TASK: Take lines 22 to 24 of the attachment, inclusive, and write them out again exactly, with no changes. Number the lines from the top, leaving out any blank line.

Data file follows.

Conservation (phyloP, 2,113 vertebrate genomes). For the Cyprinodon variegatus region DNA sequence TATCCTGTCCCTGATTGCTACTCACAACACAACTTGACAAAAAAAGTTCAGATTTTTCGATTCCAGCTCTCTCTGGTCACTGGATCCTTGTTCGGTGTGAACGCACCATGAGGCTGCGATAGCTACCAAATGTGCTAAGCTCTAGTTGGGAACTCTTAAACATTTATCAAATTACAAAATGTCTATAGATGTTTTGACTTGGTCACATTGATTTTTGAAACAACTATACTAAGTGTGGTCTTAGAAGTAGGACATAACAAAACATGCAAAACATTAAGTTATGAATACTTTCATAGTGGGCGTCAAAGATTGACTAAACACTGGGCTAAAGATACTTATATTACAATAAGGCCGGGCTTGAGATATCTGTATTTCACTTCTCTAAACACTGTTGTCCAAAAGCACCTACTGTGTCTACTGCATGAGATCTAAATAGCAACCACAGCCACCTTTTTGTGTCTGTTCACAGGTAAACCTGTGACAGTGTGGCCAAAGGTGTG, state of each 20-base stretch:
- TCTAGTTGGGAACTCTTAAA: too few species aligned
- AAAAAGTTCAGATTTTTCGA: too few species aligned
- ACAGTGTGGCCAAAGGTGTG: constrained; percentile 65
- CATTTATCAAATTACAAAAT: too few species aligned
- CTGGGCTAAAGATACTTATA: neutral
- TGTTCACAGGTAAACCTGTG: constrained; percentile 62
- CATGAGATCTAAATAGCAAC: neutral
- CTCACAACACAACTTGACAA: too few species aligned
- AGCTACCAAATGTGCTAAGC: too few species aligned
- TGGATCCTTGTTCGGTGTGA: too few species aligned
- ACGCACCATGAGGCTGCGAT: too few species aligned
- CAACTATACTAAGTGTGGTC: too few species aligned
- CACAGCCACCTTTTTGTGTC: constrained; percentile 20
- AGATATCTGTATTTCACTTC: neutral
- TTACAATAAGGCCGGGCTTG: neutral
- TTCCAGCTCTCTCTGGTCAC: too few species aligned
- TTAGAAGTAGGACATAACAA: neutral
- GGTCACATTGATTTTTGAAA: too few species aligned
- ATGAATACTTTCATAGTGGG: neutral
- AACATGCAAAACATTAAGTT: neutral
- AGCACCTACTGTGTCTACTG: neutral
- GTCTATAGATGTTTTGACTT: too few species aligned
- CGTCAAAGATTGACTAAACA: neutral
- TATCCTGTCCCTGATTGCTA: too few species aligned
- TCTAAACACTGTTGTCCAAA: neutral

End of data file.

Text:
- AGCACCTACTGTGTCTACTG: neutral
- GTCTATAGATGTTTTGACTT: too few species aligned
- CGTCAAAGATTGACTAAACA: neutral